Greens win donkey vote in Page
IT HAPPENED at high noon and attracted a small crowd, but it wasn't a Western film and no one was balloted out – in fact, quite the opposite.
The battle for the hearts and minds of the voters of Page began at the Grafton Australian Electoral Commission (AEC) office in King Street, with the confirmation of six candidates for the August 21 Federal election and the all-important draw that would decide their positions on the ballot paper.
Kevin Hogan was the only candidate to attend.
Each candidate was allocated a random numbered ball to represent them in the ballot draw.
It was then up to Malcolm Eggins, the Divisional Clerk for Page, to determine the outcome by drawing the balls from the lottery cage – blindfolded of course.
“Malcolm's done it for years, he's never actually seen it (the draw done),” Page AEC returning officer Leigh Thurgood said.
A candidate winning the top position on the ballot paper is important because it is believed to deliver the so-called ‘donkey vote' – the votes of those apathetic souls who cast their votes in order of who appears on the ballot paper. The donkey vote is believed to be worth only a couple of per cent, at the most, but that's enough to tip an election in a tight poll.
This year the donkey is voting Green in Page and giving its preferences to Labor.
Greens candidate Jeff Johnson scored the top position on the ballot paper, followed in order by Labor's Janelle Saffin, The Nationals' Kevin Hogan, first-time Independent Merle Summerville, Democrat Julia Melland and election regular, Doug Behn.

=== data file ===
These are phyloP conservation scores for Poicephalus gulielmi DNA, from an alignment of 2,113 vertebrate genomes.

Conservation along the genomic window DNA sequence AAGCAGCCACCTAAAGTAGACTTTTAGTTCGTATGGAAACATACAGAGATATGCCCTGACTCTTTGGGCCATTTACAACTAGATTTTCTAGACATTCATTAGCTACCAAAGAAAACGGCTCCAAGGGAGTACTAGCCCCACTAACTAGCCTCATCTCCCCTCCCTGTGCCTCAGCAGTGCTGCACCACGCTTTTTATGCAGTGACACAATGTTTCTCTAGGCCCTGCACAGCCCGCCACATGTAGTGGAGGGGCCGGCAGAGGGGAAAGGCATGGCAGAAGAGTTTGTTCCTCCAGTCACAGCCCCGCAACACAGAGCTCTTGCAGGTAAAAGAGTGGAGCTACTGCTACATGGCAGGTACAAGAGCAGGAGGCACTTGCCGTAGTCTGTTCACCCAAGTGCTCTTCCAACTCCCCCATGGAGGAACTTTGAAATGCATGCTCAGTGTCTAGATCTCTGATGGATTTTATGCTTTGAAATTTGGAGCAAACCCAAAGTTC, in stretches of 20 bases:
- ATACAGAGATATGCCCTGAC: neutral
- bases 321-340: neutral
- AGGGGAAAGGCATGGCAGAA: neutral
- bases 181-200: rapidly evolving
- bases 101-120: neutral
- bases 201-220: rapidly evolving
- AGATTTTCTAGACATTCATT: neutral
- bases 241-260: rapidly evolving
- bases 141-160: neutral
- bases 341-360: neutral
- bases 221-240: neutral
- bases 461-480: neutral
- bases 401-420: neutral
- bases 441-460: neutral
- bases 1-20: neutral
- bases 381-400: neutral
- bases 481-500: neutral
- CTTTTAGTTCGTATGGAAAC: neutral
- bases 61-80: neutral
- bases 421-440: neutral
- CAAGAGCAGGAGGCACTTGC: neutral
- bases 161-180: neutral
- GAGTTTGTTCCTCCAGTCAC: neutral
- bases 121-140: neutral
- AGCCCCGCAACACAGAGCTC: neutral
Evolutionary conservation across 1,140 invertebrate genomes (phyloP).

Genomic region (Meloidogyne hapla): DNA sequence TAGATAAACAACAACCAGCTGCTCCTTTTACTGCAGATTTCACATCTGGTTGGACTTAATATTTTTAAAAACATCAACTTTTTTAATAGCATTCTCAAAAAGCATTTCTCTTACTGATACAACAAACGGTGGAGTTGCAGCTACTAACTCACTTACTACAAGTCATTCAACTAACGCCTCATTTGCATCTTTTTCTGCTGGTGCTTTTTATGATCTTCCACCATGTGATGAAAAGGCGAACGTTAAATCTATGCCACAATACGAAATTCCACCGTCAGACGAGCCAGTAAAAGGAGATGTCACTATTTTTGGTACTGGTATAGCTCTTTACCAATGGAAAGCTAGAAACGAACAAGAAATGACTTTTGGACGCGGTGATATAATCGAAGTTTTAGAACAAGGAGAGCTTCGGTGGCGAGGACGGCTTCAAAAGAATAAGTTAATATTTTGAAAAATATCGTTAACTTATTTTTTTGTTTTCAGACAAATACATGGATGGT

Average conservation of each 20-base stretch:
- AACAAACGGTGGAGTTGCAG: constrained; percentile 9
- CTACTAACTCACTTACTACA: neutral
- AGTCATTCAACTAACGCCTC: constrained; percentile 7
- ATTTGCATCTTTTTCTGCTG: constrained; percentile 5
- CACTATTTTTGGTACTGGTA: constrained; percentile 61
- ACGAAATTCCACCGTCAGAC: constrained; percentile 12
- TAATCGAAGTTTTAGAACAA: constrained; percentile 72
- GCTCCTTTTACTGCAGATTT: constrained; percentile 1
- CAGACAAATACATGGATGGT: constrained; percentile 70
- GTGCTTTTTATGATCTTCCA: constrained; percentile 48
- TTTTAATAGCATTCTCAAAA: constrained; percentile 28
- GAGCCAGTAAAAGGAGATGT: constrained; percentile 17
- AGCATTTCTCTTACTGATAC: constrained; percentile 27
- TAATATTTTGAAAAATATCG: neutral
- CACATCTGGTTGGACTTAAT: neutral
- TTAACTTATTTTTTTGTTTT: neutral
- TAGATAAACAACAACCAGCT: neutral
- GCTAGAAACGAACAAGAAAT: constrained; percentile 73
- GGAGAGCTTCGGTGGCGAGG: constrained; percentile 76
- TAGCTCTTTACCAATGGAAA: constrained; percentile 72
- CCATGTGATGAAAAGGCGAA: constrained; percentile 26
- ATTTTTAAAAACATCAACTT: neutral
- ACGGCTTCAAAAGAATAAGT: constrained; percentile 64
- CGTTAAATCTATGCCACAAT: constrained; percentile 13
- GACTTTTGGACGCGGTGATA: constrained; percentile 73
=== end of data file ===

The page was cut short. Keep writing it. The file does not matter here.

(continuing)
Although coming in last on the ballot paper, there is some consolation for Mr Behn. Just as thereis a donkey vote, there is also a‘reverse donkey' – informal voters who mark their papers from the bottom up.
The six Page candidates named yesterday join another nine from Richmond in the broader election battle that will roll across the Northern Rivers over the coming three weeks.
Across the nation, the Australian electoral commission revealed a total 1198 people had put themselves up for a spot in the Federal Parliament, including 849 for the 150 House of Represent-atives seats and 349 for the 40Senate vacancies.
The number of men standing across the nation more than double the number of women, at 845 to 353.
Locally, the genders are split 50/50 among the Page candidates.
However, in Richmond the boys outnumber the girls two to one.
Nationally, the number of candidates is down by more than 200people.
Locally, the number of candidates in Richmond has risen, from seven in the 2007 Federal poll to nine this year, while the number of Page candidates has tumbled from 10 in 2007 to only six this year.